Sunday, 14 November 2010

artist's way group

About the time I started this blog, I also circulated this flier to a few friends and aquaintances. To my amazement, eight people, including one unknown person via the local library, responded.

At our first group, we decided not to work our way through Julia Cameron's book, as apparently many groups do, but to find our own way a bit more freely (though a number of us were reading her book). Within a couple of meetings, we decided that we wanted to do something together, not just talk about our own private projects.

For the first session of this, we played with inks and paints, watching how colours ran together on different kinds of paper. Next time we stabbed needles and coloured wool into polystyrene balls, finding out about a particular kind of felting. Then we did poetry - one member of the group offered to find poems on a theme submitted by each of us, and the next time we met, we read and talked about these poems. Then we tried learning to write haiku, over a couple more sessions. And, after that, we learnt to draw cartoons.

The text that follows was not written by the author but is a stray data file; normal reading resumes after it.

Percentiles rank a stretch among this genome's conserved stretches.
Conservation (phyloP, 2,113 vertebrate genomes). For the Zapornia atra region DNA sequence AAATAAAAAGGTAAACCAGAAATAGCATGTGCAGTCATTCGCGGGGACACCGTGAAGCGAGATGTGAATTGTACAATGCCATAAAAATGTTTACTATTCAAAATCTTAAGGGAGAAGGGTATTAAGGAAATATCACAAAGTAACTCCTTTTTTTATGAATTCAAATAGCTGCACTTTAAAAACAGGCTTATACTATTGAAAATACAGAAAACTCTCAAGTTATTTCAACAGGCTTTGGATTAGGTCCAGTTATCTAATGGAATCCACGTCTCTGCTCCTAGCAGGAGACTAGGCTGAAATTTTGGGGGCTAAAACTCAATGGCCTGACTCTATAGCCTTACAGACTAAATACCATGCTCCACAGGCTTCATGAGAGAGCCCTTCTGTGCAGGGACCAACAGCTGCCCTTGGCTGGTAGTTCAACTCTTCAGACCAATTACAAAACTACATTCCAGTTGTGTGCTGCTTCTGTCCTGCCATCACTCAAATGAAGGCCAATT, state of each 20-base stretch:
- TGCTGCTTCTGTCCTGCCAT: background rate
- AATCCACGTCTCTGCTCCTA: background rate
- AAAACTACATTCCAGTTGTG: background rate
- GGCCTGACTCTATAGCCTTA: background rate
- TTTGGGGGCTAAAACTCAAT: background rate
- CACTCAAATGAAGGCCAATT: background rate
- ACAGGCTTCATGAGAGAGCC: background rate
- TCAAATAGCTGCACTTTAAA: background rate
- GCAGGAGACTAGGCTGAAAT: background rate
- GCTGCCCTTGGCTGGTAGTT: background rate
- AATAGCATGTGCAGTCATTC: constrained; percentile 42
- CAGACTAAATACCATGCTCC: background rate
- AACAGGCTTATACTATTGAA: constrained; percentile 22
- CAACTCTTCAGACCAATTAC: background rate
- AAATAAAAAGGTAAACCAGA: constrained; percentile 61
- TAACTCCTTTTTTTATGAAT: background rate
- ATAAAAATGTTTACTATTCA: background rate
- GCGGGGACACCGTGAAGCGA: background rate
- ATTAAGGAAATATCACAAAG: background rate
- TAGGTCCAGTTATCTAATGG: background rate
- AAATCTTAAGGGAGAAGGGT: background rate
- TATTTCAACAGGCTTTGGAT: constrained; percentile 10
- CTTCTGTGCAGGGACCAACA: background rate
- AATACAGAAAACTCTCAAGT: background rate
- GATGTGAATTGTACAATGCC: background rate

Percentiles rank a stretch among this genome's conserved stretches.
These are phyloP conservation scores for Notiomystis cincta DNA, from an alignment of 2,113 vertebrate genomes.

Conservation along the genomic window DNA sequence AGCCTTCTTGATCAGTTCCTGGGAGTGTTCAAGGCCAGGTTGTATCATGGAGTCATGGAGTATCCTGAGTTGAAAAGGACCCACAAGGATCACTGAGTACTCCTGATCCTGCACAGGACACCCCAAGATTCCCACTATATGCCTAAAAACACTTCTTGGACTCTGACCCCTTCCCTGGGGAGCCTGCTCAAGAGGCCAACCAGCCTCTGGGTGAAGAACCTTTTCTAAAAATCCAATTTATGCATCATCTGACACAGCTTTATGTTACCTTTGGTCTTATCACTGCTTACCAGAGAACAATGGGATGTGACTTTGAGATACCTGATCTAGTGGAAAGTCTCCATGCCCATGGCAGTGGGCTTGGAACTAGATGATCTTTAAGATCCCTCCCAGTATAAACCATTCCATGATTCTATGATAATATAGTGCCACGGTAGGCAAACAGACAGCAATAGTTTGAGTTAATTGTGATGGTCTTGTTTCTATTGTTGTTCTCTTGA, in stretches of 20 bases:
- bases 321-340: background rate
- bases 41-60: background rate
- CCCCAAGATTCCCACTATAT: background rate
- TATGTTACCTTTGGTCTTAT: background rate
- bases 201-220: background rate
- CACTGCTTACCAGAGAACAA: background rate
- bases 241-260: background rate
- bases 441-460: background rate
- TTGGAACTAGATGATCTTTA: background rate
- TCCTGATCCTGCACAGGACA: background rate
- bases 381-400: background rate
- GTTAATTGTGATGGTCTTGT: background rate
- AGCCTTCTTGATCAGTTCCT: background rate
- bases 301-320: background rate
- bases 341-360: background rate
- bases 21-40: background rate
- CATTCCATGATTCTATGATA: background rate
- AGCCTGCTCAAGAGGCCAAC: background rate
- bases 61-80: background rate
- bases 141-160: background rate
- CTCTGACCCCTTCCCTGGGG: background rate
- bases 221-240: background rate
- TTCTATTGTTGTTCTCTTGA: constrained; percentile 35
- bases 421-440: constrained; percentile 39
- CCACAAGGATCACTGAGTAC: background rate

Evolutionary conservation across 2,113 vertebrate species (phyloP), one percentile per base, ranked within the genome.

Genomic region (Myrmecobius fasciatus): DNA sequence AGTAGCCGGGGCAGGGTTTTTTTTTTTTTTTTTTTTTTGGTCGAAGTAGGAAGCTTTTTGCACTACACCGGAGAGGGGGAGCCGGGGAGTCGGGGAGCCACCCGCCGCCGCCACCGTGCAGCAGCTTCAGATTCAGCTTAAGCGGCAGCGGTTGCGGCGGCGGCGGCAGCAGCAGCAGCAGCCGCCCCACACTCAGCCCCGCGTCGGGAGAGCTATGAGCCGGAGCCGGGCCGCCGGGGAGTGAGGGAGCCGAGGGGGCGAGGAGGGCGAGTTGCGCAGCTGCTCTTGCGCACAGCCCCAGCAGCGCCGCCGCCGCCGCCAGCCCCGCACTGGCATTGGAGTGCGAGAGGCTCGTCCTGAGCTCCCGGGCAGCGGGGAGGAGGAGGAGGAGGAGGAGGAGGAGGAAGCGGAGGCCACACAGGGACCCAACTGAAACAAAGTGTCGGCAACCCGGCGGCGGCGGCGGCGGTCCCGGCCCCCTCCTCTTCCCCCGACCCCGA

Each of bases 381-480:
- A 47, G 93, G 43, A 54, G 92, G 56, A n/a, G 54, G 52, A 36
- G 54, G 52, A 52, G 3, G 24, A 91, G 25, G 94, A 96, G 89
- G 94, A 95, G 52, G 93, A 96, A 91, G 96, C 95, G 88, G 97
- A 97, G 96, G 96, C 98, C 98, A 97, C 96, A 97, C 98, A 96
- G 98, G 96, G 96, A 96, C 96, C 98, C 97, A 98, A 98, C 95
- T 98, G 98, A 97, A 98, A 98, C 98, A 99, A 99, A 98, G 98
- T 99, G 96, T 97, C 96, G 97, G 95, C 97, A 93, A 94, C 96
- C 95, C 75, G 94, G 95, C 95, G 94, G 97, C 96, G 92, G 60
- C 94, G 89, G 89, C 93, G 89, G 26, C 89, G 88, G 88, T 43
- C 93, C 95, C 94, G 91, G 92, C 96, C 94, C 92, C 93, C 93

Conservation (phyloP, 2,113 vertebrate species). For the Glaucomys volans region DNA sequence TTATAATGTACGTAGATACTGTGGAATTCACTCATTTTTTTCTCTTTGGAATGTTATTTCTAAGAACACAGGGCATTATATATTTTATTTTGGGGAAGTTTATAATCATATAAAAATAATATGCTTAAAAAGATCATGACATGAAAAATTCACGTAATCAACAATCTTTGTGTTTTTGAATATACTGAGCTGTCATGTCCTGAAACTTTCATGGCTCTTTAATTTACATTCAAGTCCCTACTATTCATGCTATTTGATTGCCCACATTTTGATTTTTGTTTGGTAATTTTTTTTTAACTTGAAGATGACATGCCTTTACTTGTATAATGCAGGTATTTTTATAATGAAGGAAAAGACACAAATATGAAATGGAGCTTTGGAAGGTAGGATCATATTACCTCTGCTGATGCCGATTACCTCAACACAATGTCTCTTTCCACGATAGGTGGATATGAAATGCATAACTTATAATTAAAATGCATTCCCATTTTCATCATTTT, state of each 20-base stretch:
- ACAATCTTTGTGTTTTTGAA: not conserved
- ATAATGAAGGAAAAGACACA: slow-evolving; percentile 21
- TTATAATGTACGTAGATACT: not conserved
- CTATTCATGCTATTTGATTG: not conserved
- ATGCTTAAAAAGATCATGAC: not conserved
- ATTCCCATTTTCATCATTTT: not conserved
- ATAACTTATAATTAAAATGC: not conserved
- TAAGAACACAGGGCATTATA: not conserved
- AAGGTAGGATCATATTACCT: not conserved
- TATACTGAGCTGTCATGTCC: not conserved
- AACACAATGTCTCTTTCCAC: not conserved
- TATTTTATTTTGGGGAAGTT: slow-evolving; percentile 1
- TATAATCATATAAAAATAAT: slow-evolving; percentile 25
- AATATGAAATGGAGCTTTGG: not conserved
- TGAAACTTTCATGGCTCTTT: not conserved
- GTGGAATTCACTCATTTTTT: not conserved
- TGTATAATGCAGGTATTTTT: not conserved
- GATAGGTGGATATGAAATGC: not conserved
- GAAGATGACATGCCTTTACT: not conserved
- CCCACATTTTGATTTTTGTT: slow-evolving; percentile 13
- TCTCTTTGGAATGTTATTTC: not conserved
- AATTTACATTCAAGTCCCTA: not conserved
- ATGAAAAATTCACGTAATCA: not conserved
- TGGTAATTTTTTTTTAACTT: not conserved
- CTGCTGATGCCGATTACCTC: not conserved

Buy this time, everyone had been prised out of their comfort zone at least once. Some people had bad memories of art teachers sighing, or scrawling all over their attempts. Others felt at sea with words, and even more at sea expressing private, personal feelings.

Our next project was to take a month to produce something, anything, on the theme of 'Autumn'. Ta da! (as they say in annoying girly bloggy things). The Stirling Artist's Way collective proudly presents.....


  1. Thanks Tamsin. The pictures bring back happy memories of being encouraged to be a child again. I just love the mixture of excitement and fear. I look forward to catching up again soon

  2. Excitement and fear, isn't that interesting? I'm sure it's what so many people feel, and yet, in theory, creating something could, perhaps should, feel as easy as breathing...

    I think of it as being like a Brazilian just seems to know how to move to music, without thinking, or how every Balinese makes art as normal part of everyday life. It seems to me that we need this kind of thing in the same way that we need oxygen, and that we suffer if we don't have it somewhere in our lives.

  3. These images look great - thanks Tamsin and now what wonders will be created at the next gathering. Alex



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